• “Thank you for inviting me. Since we set up this meeting for 30 minutes, I’ll make sure we’re done by 10:30. I’ll start with a two-minute introduction to the company and how we help clients, then I’d like to ask a few questions about how you’re dealing with the challenge of late deliveries. Depending on your situation, I can show you some ways we ensure on-time delivery. Then we can discuss whether our services might be a good fit for you and the next step. That’s the agenda I had in mind. What were you hoping to get from this meeting?”

3) Clear the Air

This step applies only to current customers. It’s important to clear up any problems or bad experiences the customer has had with your company before you talk about increasing their business with you.

4) Tell Your Sales Story

In three minutes, tell your client-focused sales story, highlighting why customers turn to you, what you offer, and how you’re different from competitors. Be alert to the prospect’s reactions to the client problems and opportunities you list—for example, a nod or a wince indicates you’ve hit on a relevant issue. If the customer asks a question, answer briefly but don’t go into details and sidetrack your story. Make a note so you can discuss the question further in the next phase of the call.

5) Ask Discovery Questions

In this stage, ask “discovery” questions to gather information, identify problems and opportunities, and demonstrate expertise on issues relevant to the customer. Discovery questions can be personal, strategic, issue-focused, or sales process-focused:

  • Personal: Ask questions to discover what’s important to the customer personally—for example, what their goals are, what results they’re seeking, how they’re evaluated, and how you can help them. The more trust and understanding you can build, the more successful the customer relationship will be.
  • Strategic: Ask strategic questions to understand the customer’s big picture: about the market, industry, corporate goals and strategies, and internal and external pressures such as cutting costs. Do your research so you can ask specific, relevant questions. Otherwise, your ignorance and laziness will be apparent and make a poor impression.
  • Issue-focused questions: After learning about the customer’s environment, ask questions to uncover the specific ways your offerings can help. Convert the client issues highlighted in your sales story (what you’ve done for past clients) into opened-ending probing questions. For example: “How are you handling (X challenge)?” Also, ask about issues the customer reacted to when you told your sales story. Take notes, ask followup questions, and seek clarification. What you learn will help you address the issues in the selling phase.
  • Sales process questions: Ask questions about the company’s processes so you can avoid running into internal roadblocks later. For instance, try to determine: who has decision-making authority and who will influence the decision, what the timelines and budget are, what criteria the decision will be based on, and what alternatives to your offer are being considered. You should have the answers to these questions before making a proposal, so you have the best chance at winning the customer’s business.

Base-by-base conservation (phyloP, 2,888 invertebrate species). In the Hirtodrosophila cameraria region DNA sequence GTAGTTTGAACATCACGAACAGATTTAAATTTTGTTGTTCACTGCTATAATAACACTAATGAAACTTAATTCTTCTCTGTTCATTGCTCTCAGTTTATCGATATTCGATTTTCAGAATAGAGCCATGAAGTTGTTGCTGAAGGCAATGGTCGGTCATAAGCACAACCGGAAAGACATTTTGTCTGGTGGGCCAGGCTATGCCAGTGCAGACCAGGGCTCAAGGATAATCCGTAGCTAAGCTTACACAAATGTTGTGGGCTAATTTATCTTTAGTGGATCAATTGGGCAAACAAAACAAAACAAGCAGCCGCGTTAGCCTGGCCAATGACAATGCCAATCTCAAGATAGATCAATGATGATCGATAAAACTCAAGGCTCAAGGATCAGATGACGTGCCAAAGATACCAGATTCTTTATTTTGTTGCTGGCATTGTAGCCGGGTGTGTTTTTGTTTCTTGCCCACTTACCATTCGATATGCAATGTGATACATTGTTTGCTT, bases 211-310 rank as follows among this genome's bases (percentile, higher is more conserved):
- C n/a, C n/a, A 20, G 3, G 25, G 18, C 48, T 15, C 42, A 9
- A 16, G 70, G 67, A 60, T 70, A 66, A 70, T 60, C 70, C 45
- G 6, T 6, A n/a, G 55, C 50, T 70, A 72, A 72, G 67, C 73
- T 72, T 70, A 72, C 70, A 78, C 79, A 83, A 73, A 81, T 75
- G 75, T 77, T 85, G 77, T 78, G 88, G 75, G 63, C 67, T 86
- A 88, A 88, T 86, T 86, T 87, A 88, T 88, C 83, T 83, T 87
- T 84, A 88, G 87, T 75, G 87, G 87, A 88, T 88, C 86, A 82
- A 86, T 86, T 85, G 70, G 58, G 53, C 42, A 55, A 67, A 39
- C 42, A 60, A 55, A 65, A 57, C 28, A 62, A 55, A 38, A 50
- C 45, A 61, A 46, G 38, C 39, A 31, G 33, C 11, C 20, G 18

6) Sell

With the information you’ve gleaned, deliver a sales pitch that incorporates what matters to the prospect. Show that you’ve listened by focusing only on the points relevant to the buyer, and connecting their needs with your offerings using the buyer’s words.

7) Confirm Fit and Explore Objections

This is the time to comment, “From this conversation, it looks like we might be a good fit for your needs. What do you think?” If the customer is slow to confirm you’re a fit, you may need to ask more sales process questions to determine whether there’s an obstacle somewhere. If you have a feeling there’s an issue the client isn’t talking about, ask: “I have a feeling something is concerning you… What are you thinking?”

8) Agree On and Schedule the Next Steps

Simply ask: “What do you propose as a logical next step?” Listen to the response, then summarize the next steps for each of you—for example: “Based on what you’re saying, how about if I do X and you do Y.” Open your calendar and schedule the tasks. Confirm the date and next step one more time.

As you conclude the meeting, don’t go overboard thanking the prospect for their time. Because you’ve delivered value, the prospect should be equally appreciative of the time you spent meeting them.

How to Close a Face-to-Face Sale

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Darya Sinusoid

Darya’s love for reading started with fantasy novels (The LOTR trilogy is still her all-time-favorite). Growing up, however, she found herself transitioning to non-fiction, psychological, and self-help books. She has a degree in Psychology and a deep passion for the subject. She likes reading research-informed books that distill the workings of the human brain/mind/consciousness and thinking of ways to apply the insights to her own life. Some of her favorites include Thinking, Fast and Slow, How We Decide, and The Wisdom of the Enneagram.